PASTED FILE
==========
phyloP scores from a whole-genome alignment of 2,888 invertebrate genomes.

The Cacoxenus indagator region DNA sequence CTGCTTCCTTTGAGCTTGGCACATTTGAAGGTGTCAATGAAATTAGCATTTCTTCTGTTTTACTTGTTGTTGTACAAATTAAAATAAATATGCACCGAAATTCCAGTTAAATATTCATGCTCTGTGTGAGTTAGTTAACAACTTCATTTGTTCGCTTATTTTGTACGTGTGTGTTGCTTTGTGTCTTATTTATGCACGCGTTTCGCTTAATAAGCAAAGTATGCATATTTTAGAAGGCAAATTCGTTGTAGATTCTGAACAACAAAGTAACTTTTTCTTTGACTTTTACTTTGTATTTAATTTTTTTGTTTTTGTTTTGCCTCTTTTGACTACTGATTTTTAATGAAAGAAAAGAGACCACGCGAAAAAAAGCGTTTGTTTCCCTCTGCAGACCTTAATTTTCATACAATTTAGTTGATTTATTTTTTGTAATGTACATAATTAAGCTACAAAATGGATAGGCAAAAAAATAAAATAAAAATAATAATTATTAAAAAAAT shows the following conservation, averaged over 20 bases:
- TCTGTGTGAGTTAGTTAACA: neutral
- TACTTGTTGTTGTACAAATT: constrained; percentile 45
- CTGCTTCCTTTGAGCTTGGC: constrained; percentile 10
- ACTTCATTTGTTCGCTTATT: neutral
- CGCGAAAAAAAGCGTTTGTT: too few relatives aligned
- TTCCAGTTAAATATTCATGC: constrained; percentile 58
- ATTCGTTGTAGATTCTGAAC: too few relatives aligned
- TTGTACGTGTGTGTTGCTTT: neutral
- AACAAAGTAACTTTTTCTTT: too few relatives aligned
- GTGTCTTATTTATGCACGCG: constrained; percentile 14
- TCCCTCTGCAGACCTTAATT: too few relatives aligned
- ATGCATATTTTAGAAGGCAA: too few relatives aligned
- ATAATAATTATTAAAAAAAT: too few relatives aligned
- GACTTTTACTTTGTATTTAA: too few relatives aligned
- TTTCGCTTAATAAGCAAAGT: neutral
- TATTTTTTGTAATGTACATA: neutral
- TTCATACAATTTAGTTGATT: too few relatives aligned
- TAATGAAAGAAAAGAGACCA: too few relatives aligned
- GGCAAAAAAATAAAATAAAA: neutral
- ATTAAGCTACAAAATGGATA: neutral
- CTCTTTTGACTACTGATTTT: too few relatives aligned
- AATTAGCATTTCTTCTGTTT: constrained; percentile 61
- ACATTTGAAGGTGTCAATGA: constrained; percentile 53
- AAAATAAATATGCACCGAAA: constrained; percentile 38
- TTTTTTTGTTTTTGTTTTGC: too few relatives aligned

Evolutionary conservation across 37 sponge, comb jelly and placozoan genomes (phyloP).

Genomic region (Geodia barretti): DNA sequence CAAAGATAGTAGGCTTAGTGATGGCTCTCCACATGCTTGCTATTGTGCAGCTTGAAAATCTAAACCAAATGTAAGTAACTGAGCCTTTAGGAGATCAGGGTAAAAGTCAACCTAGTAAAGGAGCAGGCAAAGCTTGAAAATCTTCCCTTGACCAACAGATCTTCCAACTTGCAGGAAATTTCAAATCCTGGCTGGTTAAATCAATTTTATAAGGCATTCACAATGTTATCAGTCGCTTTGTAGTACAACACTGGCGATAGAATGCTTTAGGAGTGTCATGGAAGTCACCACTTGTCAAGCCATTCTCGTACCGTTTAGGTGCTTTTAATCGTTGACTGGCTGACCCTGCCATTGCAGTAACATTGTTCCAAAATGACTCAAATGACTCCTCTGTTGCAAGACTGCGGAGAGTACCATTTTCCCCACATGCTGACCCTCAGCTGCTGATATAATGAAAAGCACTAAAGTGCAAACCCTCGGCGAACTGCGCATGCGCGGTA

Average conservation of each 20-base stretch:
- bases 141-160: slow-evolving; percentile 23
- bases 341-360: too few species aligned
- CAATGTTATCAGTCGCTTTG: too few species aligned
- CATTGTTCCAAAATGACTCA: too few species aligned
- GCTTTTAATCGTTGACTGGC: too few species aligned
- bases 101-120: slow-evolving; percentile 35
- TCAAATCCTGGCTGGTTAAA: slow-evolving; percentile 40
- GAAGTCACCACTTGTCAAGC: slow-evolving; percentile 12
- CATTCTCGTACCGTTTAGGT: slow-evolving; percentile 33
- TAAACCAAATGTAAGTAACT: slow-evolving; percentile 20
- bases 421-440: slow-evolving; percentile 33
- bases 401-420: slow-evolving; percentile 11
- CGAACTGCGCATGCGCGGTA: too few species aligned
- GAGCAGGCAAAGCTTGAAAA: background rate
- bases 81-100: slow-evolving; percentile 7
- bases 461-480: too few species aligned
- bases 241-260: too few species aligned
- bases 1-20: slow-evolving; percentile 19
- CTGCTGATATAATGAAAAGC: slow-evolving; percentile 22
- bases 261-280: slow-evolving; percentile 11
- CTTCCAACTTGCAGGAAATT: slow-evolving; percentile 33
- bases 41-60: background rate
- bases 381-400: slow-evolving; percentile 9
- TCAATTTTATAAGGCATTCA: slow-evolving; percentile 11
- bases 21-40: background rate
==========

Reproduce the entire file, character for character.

phyloP scores from a whole-genome alignment of 2,888 invertebrate genomes.

The Cacoxenus indagator region DNA sequence CTGCTTCCTTTGAGCTTGGCACATTTGAAGGTGTCAATGAAATTAGCATTTCTTCTGTTTTACTTGTTGTTGTACAAATTAAAATAAATATGCACCGAAATTCCAGTTAAATATTCATGCTCTGTGTGAGTTAGTTAACAACTTCATTTGTTCGCTTATTTTGTACGTGTGTGTTGCTTTGTGTCTTATTTATGCACGCGTTTCGCTTAATAAGCAAAGTATGCATATTTTAGAAGGCAAATTCGTTGTAGATTCTGAACAACAAAGTAACTTTTTCTTTGACTTTTACTTTGTATTTAATTTTTTTGTTTTTGTTTTGCCTCTTTTGACTACTGATTTTTAATGAAAGAAAAGAGACCACGCGAAAAAAAGCGTTTGTTTCCCTCTGCAGACCTTAATTTTCATACAATTTAGTTGATTTATTTTTTGTAATGTACATAATTAAGCTACAAAATGGATAGGCAAAAAAATAAAATAAAAATAATAATTATTAAAAAAAT shows the following conservation, averaged over 20 bases:
- TCTGTGTGAGTTAGTTAACA: neutral
- TACTTGTTGTTGTACAAATT: constrained; percentile 45
- CTGCTTCCTTTGAGCTTGGC: constrained; percentile 10
- ACTTCATTTGTTCGCTTATT: neutral
- CGCGAAAAAAAGCGTTTGTT: too few relatives aligned
- TTCCAGTTAAATATTCATGC: constrained; percentile 58
- ATTCGTTGTAGATTCTGAAC: too few relatives aligned
- TTGTACGTGTGTGTTGCTTT: neutral
- AACAAAGTAACTTTTTCTTT: too few relatives aligned
- GTGTCTTATTTATGCACGCG: constrained; percentile 14
- TCCCTCTGCAGACCTTAATT: too few relatives aligned
- ATGCATATTTTAGAAGGCAA: too few relatives aligned
- ATAATAATTATTAAAAAAAT: too few relatives aligned
- GACTTTTACTTTGTATTTAA: too few relatives aligned
- TTTCGCTTAATAAGCAAAGT: neutral
- TATTTTTTGTAATGTACATA: neutral
- TTCATACAATTTAGTTGATT: too few relatives aligned
- TAATGAAAGAAAAGAGACCA: too few relatives aligned
- GGCAAAAAAATAAAATAAAA: neutral
- ATTAAGCTACAAAATGGATA: neutral
- CTCTTTTGACTACTGATTTT: too few relatives aligned
- AATTAGCATTTCTTCTGTTT: constrained; percentile 61
- ACATTTGAAGGTGTCAATGA: constrained; percentile 53
- AAAATAAATATGCACCGAAA: constrained; percentile 38
- TTTTTTTGTTTTTGTTTTGC: too few relatives aligned

Evolutionary conservation across 37 sponge, comb jelly and placozoan genomes (phyloP).

Genomic region (Geodia barretti): DNA sequence CAAAGATAGTAGGCTTAGTGATGGCTCTCCACATGCTTGCTATTGTGCAGCTTGAAAATCTAAACCAAATGTAAGTAACTGAGCCTTTAGGAGATCAGGGTAAAAGTCAACCTAGTAAAGGAGCAGGCAAAGCTTGAAAATCTTCCCTTGACCAACAGATCTTCCAACTTGCAGGAAATTTCAAATCCTGGCTGGTTAAATCAATTTTATAAGGCATTCACAATGTTATCAGTCGCTTTGTAGTACAACACTGGCGATAGAATGCTTTAGGAGTGTCATGGAAGTCACCACTTGTCAAGCCATTCTCGTACCGTTTAGGTGCTTTTAATCGTTGACTGGCTGACCCTGCCATTGCAGTAACATTGTTCCAAAATGACTCAAATGACTCCTCTGTTGCAAGACTGCGGAGAGTACCATTTTCCCCACATGCTGACCCTCAGCTGCTGATATAATGAAAAGCACTAAAGTGCAAACCCTCGGCGAACTGCGCATGCGCGGTA

Average conservation of each 20-base stretch:
- bases 141-160: slow-evolving; percentile 23
- bases 341-360: too few species aligned
- CAATGTTATCAGTCGCTTTG: too few species aligned
- CATTGTTCCAAAATGACTCA: too few species aligned
- GCTTTTAATCGTTGACTGGC: too few species aligned
- bases 101-120: slow-evolving; percentile 35
- TCAAATCCTGGCTGGTTAAA: slow-evolving; percentile 40
- GAAGTCACCACTTGTCAAGC: slow-evolving; percentile 12
- CATTCTCGTACCGTTTAGGT: slow-evolving; percentile 33
- TAAACCAAATGTAAGTAACT: slow-evolving; percentile 20
- bases 421-440: slow-evolving; percentile 33
- bases 401-420: slow-evolving; percentile 11
- CGAACTGCGCATGCGCGGTA: too few species aligned
- GAGCAGGCAAAGCTTGAAAA: background rate
- bases 81-100: slow-evolving; percentile 7
- bases 461-480: too few species aligned
- bases 241-260: too few species aligned
- bases 1-20: slow-evolving; percentile 19
- CTGCTGATATAATGAAAAGC: slow-evolving; percentile 22
- bases 261-280: slow-evolving; percentile 11
- CTTCCAACTTGCAGGAAATT: slow-evolving; percentile 33
- bases 41-60: background rate
- bases 381-400: slow-evolving; percentile 9
- TCAATTTTATAAGGCATTCA: slow-evolving; percentile 11
- bases 21-40: background rate